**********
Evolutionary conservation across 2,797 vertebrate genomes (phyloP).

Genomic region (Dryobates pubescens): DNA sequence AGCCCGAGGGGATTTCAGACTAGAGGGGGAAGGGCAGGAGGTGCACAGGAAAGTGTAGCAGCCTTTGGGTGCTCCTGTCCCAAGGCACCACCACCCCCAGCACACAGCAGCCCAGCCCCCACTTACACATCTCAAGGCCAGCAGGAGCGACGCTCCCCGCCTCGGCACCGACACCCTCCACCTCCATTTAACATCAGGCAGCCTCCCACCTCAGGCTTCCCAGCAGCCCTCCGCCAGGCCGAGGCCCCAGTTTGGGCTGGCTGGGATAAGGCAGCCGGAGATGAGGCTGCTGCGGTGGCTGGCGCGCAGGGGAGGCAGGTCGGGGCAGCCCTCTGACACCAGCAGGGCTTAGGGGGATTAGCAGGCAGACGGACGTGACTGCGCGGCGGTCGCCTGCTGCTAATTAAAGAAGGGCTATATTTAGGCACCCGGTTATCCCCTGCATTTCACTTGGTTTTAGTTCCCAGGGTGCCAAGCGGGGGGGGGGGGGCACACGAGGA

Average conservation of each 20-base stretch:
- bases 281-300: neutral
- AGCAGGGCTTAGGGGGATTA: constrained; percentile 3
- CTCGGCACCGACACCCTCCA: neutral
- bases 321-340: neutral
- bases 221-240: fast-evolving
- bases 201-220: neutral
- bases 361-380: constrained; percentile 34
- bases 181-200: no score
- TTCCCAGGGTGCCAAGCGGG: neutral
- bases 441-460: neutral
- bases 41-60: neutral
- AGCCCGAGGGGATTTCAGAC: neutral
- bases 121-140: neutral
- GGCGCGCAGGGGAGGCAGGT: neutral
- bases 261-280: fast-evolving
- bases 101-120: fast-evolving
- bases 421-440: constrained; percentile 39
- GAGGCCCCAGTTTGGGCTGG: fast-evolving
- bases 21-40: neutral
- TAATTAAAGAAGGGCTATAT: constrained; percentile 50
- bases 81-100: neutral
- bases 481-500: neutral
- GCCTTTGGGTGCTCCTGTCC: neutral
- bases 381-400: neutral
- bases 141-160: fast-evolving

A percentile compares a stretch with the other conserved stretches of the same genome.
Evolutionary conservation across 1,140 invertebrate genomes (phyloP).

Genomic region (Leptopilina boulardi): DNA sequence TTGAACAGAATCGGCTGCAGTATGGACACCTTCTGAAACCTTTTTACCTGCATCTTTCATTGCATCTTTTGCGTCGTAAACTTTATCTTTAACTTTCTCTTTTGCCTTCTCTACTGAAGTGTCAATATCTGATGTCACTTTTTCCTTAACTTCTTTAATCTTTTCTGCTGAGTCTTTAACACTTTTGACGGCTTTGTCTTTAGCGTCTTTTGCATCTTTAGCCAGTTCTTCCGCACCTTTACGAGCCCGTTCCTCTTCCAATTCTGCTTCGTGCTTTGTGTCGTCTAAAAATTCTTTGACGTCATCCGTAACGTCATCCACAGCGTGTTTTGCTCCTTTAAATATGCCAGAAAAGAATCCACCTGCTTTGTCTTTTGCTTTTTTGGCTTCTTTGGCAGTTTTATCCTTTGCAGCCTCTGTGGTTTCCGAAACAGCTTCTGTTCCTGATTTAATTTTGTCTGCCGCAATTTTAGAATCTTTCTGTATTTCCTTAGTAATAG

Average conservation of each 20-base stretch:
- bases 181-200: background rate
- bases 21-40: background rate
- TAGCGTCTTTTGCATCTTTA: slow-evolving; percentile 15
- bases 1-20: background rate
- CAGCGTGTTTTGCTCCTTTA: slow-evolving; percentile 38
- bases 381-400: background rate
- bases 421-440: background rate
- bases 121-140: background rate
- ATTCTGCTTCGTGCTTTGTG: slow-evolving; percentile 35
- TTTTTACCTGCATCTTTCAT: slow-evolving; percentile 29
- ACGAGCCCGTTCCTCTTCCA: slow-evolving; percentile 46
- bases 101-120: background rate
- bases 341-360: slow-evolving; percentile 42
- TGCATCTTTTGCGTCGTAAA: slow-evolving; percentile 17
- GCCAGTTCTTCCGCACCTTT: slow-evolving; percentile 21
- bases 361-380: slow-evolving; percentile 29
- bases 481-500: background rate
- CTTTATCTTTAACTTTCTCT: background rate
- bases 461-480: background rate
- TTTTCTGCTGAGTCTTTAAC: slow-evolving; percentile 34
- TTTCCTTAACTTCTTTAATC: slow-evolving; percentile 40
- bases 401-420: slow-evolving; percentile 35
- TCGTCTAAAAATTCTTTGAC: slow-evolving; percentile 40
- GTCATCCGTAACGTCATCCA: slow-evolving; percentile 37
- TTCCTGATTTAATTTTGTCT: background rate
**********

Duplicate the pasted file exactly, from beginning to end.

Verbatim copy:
Evolutionary conservation across 2,797 vertebrate genomes (phyloP).

Genomic region (Dryobates pubescens): DNA sequence AGCCCGAGGGGATTTCAGACTAGAGGGGGAAGGGCAGGAGGTGCACAGGAAAGTGTAGCAGCCTTTGGGTGCTCCTGTCCCAAGGCACCACCACCCCCAGCACACAGCAGCCCAGCCCCCACTTACACATCTCAAGGCCAGCAGGAGCGACGCTCCCCGCCTCGGCACCGACACCCTCCACCTCCATTTAACATCAGGCAGCCTCCCACCTCAGGCTTCCCAGCAGCCCTCCGCCAGGCCGAGGCCCCAGTTTGGGCTGGCTGGGATAAGGCAGCCGGAGATGAGGCTGCTGCGGTGGCTGGCGCGCAGGGGAGGCAGGTCGGGGCAGCCCTCTGACACCAGCAGGGCTTAGGGGGATTAGCAGGCAGACGGACGTGACTGCGCGGCGGTCGCCTGCTGCTAATTAAAGAAGGGCTATATTTAGGCACCCGGTTATCCCCTGCATTTCACTTGGTTTTAGTTCCCAGGGTGCCAAGCGGGGGGGGGGGGGCACACGAGGA

Average conservation of each 20-base stretch:
- bases 281-300: neutral
- AGCAGGGCTTAGGGGGATTA: constrained; percentile 3
- CTCGGCACCGACACCCTCCA: neutral
- bases 321-340: neutral
- bases 221-240: fast-evolving
- bases 201-220: neutral
- bases 361-380: constrained; percentile 34
- bases 181-200: no score
- TTCCCAGGGTGCCAAGCGGG: neutral
- bases 441-460: neutral
- bases 41-60: neutral
- AGCCCGAGGGGATTTCAGAC: neutral
- bases 121-140: neutral
- GGCGCGCAGGGGAGGCAGGT: neutral
- bases 261-280: fast-evolving
- bases 101-120: fast-evolving
- bases 421-440: constrained; percentile 39
- GAGGCCCCAGTTTGGGCTGG: fast-evolving
- bases 21-40: neutral
- TAATTAAAGAAGGGCTATAT: constrained; percentile 50
- bases 81-100: neutral
- bases 481-500: neutral
- GCCTTTGGGTGCTCCTGTCC: neutral
- bases 381-400: neutral
- bases 141-160: fast-evolving

A percentile compares a stretch with the other conserved stretches of the same genome.
Evolutionary conservation across 1,140 invertebrate genomes (phyloP).

Genomic region (Leptopilina boulardi): DNA sequence TTGAACAGAATCGGCTGCAGTATGGACACCTTCTGAAACCTTTTTACCTGCATCTTTCATTGCATCTTTTGCGTCGTAAACTTTATCTTTAACTTTCTCTTTTGCCTTCTCTACTGAAGTGTCAATATCTGATGTCACTTTTTCCTTAACTTCTTTAATCTTTTCTGCTGAGTCTTTAACACTTTTGACGGCTTTGTCTTTAGCGTCTTTTGCATCTTTAGCCAGTTCTTCCGCACCTTTACGAGCCCGTTCCTCTTCCAATTCTGCTTCGTGCTTTGTGTCGTCTAAAAATTCTTTGACGTCATCCGTAACGTCATCCACAGCGTGTTTTGCTCCTTTAAATATGCCAGAAAAGAATCCACCTGCTTTGTCTTTTGCTTTTTTGGCTTCTTTGGCAGTTTTATCCTTTGCAGCCTCTGTGGTTTCCGAAACAGCTTCTGTTCCTGATTTAATTTTGTCTGCCGCAATTTTAGAATCTTTCTGTATTTCCTTAGTAATAG

Average conservation of each 20-base stretch:
- bases 181-200: background rate
- bases 21-40: background rate
- TAGCGTCTTTTGCATCTTTA: slow-evolving; percentile 15
- bases 1-20: background rate
- CAGCGTGTTTTGCTCCTTTA: slow-evolving; percentile 38
- bases 381-400: background rate
- bases 421-440: background rate
- bases 121-140: background rate
- ATTCTGCTTCGTGCTTTGTG: slow-evolving; percentile 35
- TTTTTACCTGCATCTTTCAT: slow-evolving; percentile 29
- ACGAGCCCGTTCCTCTTCCA: slow-evolving; percentile 46
- bases 101-120: background rate
- bases 341-360: slow-evolving; percentile 42
- TGCATCTTTTGCGTCGTAAA: slow-evolving; percentile 17
- GCCAGTTCTTCCGCACCTTT: slow-evolving; percentile 21
- bases 361-380: slow-evolving; percentile 29
- bases 481-500: background rate
- CTTTATCTTTAACTTTCTCT: background rate
- bases 461-480: background rate
- TTTTCTGCTGAGTCTTTAAC: slow-evolving; percentile 34
- TTTCCTTAACTTCTTTAATC: slow-evolving; percentile 40
- bases 401-420: slow-evolving; percentile 35
- TCGTCTAAAAATTCTTTGAC: slow-evolving; percentile 40
- GTCATCCGTAACGTCATCCA: slow-evolving; percentile 37
- TTCCTGATTTAATTTTGTCT: background rate